Hospital CEOs - Do We Need a Licensure Program?

Are there too many rogue hospital CEOs?

According to Kevin MD, yes.

And the magic solution? Creating a licensing requirement.

Or, of course, we could also solve the problem by requiring all hospital administrators to be physicians.

Like cosmetologists, lifeguards, and plumbers - should we require those who manage our hospitals to pass a licensure exam?

When you position the debate within the rarified realms of electricians and pedicurists (service professionals whose lines of work arguably blend art and science - and yes, I'm poking fun at that particular inter-doc debate), it seems eminently reasonable to get cracking on implementing a board requirement for hospital CEOs.

But do we need licensing (systemic solution), or a more careful selection process for hospital and healthcare CEOs (individual, site specific solution)?

Drew at Our Own System has a great point here, that can be summed up in two highly relevant terms: "due diligence."

Boards need to be taking a microscopic look at executive candidates (and a macroscopic look at community impact, etc), pushing beyond the resume and phone calls to references. Could any level of aggressive HR due diligence have uncovered this? Perhaps.

I've never hired someone without at least a meal conversation. I always check references and preferably in person, at the very least via email with phone followups. My list of questions is often 2 pages. And this is for entry/mid-level positions or personal service providers.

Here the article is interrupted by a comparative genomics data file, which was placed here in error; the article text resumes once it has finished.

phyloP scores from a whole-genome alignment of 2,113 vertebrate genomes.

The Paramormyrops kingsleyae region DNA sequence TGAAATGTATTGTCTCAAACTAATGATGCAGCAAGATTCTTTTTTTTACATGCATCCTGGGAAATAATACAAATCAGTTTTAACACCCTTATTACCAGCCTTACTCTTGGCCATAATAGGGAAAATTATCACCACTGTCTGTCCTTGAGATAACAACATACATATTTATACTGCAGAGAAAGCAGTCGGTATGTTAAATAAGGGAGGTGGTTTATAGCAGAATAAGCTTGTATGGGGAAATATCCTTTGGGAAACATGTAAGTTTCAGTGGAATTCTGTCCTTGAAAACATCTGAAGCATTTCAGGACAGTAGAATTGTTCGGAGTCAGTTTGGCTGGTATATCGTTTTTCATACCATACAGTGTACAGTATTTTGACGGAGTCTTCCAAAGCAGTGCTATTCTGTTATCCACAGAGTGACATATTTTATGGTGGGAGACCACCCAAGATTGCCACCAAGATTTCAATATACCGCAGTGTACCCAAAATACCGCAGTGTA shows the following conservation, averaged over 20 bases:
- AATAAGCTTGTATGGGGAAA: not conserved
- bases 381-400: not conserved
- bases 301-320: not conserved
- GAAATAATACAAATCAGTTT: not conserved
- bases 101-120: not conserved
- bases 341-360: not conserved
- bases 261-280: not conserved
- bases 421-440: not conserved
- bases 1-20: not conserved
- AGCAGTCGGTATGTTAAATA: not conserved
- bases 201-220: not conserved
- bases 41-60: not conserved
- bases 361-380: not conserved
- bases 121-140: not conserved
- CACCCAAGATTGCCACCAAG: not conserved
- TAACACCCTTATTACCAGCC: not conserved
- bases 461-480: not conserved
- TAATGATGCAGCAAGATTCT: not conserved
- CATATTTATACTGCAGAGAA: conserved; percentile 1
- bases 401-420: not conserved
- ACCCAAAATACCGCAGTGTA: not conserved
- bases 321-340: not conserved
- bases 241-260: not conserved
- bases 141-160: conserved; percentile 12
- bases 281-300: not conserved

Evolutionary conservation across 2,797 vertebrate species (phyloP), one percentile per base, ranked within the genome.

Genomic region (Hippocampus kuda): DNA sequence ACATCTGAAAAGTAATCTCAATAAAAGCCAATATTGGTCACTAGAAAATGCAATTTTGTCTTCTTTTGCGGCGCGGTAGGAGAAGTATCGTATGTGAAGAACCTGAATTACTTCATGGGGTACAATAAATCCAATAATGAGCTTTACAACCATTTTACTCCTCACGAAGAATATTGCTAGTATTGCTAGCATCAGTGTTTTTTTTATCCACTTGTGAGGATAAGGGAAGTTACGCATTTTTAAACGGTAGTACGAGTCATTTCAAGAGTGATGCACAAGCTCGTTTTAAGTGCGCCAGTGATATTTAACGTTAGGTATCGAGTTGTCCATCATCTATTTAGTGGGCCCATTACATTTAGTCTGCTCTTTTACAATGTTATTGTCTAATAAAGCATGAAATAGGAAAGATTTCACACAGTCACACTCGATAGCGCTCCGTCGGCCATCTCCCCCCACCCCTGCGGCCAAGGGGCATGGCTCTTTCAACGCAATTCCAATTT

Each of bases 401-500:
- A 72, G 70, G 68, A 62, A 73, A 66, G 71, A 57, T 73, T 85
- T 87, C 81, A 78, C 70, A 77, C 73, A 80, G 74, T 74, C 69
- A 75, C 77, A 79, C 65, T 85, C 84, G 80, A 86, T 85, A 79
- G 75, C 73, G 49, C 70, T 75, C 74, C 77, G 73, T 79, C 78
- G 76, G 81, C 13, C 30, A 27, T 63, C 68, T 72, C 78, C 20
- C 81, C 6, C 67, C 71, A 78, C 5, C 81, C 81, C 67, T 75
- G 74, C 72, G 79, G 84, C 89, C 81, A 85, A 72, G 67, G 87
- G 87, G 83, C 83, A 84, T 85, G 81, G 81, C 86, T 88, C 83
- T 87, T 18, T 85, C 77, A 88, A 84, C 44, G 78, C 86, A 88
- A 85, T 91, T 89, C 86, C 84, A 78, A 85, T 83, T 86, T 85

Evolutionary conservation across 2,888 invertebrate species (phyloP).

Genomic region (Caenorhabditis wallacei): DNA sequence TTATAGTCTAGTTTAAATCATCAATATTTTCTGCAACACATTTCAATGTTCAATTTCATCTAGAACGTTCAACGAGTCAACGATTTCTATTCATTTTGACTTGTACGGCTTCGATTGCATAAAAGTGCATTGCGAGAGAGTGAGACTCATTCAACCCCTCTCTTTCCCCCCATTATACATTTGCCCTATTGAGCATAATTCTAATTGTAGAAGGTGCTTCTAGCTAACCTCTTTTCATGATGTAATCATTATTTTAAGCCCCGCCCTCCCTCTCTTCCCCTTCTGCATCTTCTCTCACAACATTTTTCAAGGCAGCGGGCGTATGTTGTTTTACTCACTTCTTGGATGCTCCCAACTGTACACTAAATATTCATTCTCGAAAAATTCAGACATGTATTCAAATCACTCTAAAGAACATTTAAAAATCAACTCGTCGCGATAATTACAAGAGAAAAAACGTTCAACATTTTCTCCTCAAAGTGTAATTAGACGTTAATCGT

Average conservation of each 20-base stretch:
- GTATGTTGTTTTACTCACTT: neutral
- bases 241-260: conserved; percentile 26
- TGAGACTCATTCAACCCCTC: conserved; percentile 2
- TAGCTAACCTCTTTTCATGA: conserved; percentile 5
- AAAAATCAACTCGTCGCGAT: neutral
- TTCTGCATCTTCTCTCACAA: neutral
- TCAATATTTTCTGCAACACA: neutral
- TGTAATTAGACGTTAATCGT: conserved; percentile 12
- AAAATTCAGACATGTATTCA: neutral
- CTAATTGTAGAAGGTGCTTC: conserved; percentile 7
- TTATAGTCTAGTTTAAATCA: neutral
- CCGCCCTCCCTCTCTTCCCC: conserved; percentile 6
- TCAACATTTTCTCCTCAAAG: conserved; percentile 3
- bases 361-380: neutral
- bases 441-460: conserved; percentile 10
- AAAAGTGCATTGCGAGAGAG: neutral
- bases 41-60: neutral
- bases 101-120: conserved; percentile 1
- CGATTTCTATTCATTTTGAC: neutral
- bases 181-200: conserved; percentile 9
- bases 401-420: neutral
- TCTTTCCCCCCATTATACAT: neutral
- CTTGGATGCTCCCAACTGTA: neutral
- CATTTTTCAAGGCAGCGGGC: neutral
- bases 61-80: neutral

Everyone's style is different, but I've found arranging to have coffee or lunch with a reference or associate of the candidate is a great way to read between the lines (same goes if you've received a committee or board invite - get to know the chair over a meal).

Gut instinct about whether or not a potential manager is a 'good person' or 'likeable' or even 'high achieving' doesn't cut it at any level of recruiting and hiring, particularly in the upper echelons of the executive suite.

You can, however, gain valuable insights by following gut instincts when talking to a reference (and a candidate)- are there unusual pauses? Do they exhibit hesitancy in answering questions? In person, it's even easier to see when a reference is uncomfortable - body language, vocal cues, and facial expressions are windows into the soul, or at least the calculating mind.

But back to hospital administration.

While it's not a horrible idea to implement licensing requirements for hospital CEOs, we should look more closely at the costs and benefits:

1. What would such a requirement achieve?
2. How would a hospital CEO licensing body be run?
3. How would it improve healthcare administration at the 'field' level and the individual hospital site level?
4. Would other hospital executives also need to be certified for us to know they're 'capable' of managing a healthcare organization?
5. Would hospital CEOs need to sit for reaccredidation (I can see JCAHO slavering over the possibility of a hospital management certification spinoff)...